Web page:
Hot Insulation Offers

The temperature isn’t the only thing that’s rising at the moment. Energy bills are also set to soar with three of the ‘big six’ utility companies recently announcing large price rises, and the other three expected to follow soon. So it’s a good thing that most borough, district and city councils in Nottinghamshire and Derbyshire offer great deals on insulation for all private householders.
In many areas prices start from just £49 for loft insulation. If you are aged over 70 (or 65 in some areas) or in receipt of certain benefits you won’t have to pay anything for loft and cavity wall insulation. All private households – whether owned or rented – are eligible, although renters will need their landlord’s permission.
Some schemes can also help with solid wall insulation, replacement heating systems, renewables, free items and other measures that will make your home easier and cheaper to heat.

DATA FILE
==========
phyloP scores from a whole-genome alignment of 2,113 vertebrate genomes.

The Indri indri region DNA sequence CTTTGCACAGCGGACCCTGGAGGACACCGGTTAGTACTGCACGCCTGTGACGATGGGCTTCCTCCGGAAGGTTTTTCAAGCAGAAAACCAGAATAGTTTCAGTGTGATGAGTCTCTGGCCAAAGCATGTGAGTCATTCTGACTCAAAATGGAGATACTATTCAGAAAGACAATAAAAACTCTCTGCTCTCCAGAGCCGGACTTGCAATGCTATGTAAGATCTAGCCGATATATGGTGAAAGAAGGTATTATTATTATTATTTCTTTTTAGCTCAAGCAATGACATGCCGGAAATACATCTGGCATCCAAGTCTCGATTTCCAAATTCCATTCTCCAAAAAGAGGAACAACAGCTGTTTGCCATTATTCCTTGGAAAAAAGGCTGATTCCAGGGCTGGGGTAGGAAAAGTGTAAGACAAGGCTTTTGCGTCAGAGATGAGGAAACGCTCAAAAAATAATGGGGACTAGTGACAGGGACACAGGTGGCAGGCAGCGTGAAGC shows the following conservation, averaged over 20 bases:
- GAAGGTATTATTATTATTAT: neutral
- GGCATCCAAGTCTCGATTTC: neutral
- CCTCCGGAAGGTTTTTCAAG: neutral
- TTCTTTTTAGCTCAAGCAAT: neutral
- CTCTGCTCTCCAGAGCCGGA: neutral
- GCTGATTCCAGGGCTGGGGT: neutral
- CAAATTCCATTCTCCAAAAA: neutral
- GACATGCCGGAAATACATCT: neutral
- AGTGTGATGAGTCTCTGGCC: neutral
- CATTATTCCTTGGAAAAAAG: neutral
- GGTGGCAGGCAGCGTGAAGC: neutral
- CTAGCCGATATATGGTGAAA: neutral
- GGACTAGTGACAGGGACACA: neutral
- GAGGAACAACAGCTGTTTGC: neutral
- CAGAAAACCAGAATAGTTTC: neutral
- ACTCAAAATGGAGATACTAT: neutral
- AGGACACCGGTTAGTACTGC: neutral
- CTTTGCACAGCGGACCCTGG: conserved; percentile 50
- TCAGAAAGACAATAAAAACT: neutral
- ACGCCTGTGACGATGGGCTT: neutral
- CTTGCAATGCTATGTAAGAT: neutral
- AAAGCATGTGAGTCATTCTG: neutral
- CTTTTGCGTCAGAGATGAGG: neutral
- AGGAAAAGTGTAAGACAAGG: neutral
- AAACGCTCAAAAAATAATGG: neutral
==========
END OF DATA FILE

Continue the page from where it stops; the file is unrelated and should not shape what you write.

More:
The need to be energy efficient is more pressing than ever.  The subsidies currently provided by local authorities won’t be available after the end of 2012 and the government have yet to announce the details of the incentives that will replace them.
Hard as it is to believe in the current heat wave, in just a few months we’ll all be turning on the heating as the temperature drops. Insulating your home now is a good way to make sure you’re ready for winter before it arrives and some schemes even have special summer offers.
To find details of the scheme for your area visit our Local Insulation Scheme section.
To find out how insulation will benefit you visit the Insulation section.

Broc the Badger Gets Some Energy Advice!

Broc the Badger visited the mobile exhibition Fantastic Home on 2nd July at Pary on the Rec, an event at Answorth Recreation Ground in Broxtowe. 
It was a busy event from the work go and we had a good position at the entrance. The stall was busy for most of the day, but as we had assistance from three representatives from Broxtowe Borough Council we were able to deal with more detailed enquiries from a number of visitors.